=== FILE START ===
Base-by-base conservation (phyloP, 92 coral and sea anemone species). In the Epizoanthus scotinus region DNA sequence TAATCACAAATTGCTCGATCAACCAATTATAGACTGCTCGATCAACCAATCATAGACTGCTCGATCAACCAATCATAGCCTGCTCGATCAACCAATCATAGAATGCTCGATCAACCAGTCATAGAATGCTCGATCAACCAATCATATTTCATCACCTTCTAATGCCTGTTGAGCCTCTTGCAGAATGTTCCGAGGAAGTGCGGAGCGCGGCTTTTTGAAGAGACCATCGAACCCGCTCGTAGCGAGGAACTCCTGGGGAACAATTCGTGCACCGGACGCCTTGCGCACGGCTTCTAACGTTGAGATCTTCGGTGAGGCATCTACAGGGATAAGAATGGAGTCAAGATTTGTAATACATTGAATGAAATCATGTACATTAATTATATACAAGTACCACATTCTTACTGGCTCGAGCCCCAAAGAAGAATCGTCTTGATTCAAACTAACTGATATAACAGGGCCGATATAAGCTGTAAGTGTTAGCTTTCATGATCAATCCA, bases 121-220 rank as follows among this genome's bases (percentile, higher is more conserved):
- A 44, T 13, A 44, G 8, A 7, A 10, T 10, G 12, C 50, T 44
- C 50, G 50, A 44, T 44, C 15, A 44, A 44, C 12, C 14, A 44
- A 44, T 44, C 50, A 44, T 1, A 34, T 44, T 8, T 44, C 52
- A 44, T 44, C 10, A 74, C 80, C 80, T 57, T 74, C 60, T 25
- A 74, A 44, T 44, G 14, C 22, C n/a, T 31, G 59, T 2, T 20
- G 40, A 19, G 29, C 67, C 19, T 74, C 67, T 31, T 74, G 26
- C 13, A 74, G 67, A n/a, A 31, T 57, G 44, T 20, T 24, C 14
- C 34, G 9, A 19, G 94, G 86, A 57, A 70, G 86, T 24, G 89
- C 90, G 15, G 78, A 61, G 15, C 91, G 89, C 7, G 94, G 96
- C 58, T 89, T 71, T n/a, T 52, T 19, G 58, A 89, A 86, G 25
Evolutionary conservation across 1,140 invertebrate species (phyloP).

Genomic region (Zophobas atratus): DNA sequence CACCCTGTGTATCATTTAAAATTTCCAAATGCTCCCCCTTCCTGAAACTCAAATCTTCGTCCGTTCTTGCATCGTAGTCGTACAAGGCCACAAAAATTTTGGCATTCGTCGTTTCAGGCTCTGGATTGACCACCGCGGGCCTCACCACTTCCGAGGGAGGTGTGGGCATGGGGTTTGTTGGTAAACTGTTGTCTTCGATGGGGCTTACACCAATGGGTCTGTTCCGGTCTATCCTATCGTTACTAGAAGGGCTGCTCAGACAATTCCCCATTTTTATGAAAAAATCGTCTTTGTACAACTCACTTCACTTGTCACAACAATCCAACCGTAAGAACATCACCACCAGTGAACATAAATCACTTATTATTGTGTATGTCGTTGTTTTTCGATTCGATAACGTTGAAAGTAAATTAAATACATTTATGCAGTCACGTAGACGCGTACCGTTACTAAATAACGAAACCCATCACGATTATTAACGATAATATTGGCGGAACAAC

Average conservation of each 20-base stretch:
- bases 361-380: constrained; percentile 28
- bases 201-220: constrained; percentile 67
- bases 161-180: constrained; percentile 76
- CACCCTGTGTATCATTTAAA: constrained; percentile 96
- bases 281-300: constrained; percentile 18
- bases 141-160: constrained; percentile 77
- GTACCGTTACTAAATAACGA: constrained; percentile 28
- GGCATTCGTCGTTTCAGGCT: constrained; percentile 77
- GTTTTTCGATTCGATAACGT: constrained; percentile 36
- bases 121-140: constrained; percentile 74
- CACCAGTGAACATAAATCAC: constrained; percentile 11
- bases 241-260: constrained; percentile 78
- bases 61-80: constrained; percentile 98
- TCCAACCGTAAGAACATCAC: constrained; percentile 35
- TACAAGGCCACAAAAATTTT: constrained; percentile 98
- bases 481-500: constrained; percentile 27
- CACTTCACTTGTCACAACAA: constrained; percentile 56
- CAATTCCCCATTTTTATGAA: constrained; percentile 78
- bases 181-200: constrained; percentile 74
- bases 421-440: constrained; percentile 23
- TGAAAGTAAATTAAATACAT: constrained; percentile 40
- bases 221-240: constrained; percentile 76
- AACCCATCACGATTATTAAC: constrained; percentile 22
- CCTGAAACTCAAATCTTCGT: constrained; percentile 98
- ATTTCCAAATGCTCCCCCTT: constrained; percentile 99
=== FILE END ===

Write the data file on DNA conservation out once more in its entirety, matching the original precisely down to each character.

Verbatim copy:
Base-by-base conservation (phyloP, 92 coral and sea anemone species). In the Epizoanthus scotinus region DNA sequence TAATCACAAATTGCTCGATCAACCAATTATAGACTGCTCGATCAACCAATCATAGACTGCTCGATCAACCAATCATAGCCTGCTCGATCAACCAATCATAGAATGCTCGATCAACCAGTCATAGAATGCTCGATCAACCAATCATATTTCATCACCTTCTAATGCCTGTTGAGCCTCTTGCAGAATGTTCCGAGGAAGTGCGGAGCGCGGCTTTTTGAAGAGACCATCGAACCCGCTCGTAGCGAGGAACTCCTGGGGAACAATTCGTGCACCGGACGCCTTGCGCACGGCTTCTAACGTTGAGATCTTCGGTGAGGCATCTACAGGGATAAGAATGGAGTCAAGATTTGTAATACATTGAATGAAATCATGTACATTAATTATATACAAGTACCACATTCTTACTGGCTCGAGCCCCAAAGAAGAATCGTCTTGATTCAAACTAACTGATATAACAGGGCCGATATAAGCTGTAAGTGTTAGCTTTCATGATCAATCCA, bases 121-220 rank as follows among this genome's bases (percentile, higher is more conserved):
- A 44, T 13, A 44, G 8, A 7, A 10, T 10, G 12, C 50, T 44
- C 50, G 50, A 44, T 44, C 15, A 44, A 44, C 12, C 14, A 44
- A 44, T 44, C 50, A 44, T 1, A 34, T 44, T 8, T 44, C 52
- A 44, T 44, C 10, A 74, C 80, C 80, T 57, T 74, C 60, T 25
- A 74, A 44, T 44, G 14, C 22, C n/a, T 31, G 59, T 2, T 20
- G 40, A 19, G 29, C 67, C 19, T 74, C 67, T 31, T 74, G 26
- C 13, A 74, G 67, A n/a, A 31, T 57, G 44, T 20, T 24, C 14
- C 34, G 9, A 19, G 94, G 86, A 57, A 70, G 86, T 24, G 89
- C 90, G 15, G 78, A 61, G 15, C 91, G 89, C 7, G 94, G 96
- C 58, T 89, T 71, T n/a, T 52, T 19, G 58, A 89, A 86, G 25
Evolutionary conservation across 1,140 invertebrate species (phyloP).

Genomic region (Zophobas atratus): DNA sequence CACCCTGTGTATCATTTAAAATTTCCAAATGCTCCCCCTTCCTGAAACTCAAATCTTCGTCCGTTCTTGCATCGTAGTCGTACAAGGCCACAAAAATTTTGGCATTCGTCGTTTCAGGCTCTGGATTGACCACCGCGGGCCTCACCACTTCCGAGGGAGGTGTGGGCATGGGGTTTGTTGGTAAACTGTTGTCTTCGATGGGGCTTACACCAATGGGTCTGTTCCGGTCTATCCTATCGTTACTAGAAGGGCTGCTCAGACAATTCCCCATTTTTATGAAAAAATCGTCTTTGTACAACTCACTTCACTTGTCACAACAATCCAACCGTAAGAACATCACCACCAGTGAACATAAATCACTTATTATTGTGTATGTCGTTGTTTTTCGATTCGATAACGTTGAAAGTAAATTAAATACATTTATGCAGTCACGTAGACGCGTACCGTTACTAAATAACGAAACCCATCACGATTATTAACGATAATATTGGCGGAACAAC

Average conservation of each 20-base stretch:
- bases 361-380: constrained; percentile 28
- bases 201-220: constrained; percentile 67
- bases 161-180: constrained; percentile 76
- CACCCTGTGTATCATTTAAA: constrained; percentile 96
- bases 281-300: constrained; percentile 18
- bases 141-160: constrained; percentile 77
- GTACCGTTACTAAATAACGA: constrained; percentile 28
- GGCATTCGTCGTTTCAGGCT: constrained; percentile 77
- GTTTTTCGATTCGATAACGT: constrained; percentile 36
- bases 121-140: constrained; percentile 74
- CACCAGTGAACATAAATCAC: constrained; percentile 11
- bases 241-260: constrained; percentile 78
- bases 61-80: constrained; percentile 98
- TCCAACCGTAAGAACATCAC: constrained; percentile 35
- TACAAGGCCACAAAAATTTT: constrained; percentile 98
- bases 481-500: constrained; percentile 27
- CACTTCACTTGTCACAACAA: constrained; percentile 56
- CAATTCCCCATTTTTATGAA: constrained; percentile 78
- bases 181-200: constrained; percentile 74
- bases 421-440: constrained; percentile 23
- TGAAAGTAAATTAAATACAT: constrained; percentile 40
- bases 221-240: constrained; percentile 76
- AACCCATCACGATTATTAAC: constrained; percentile 22
- CCTGAAACTCAAATCTTCGT: constrained; percentile 98
- ATTTCCAAATGCTCCCCCTT: constrained; percentile 99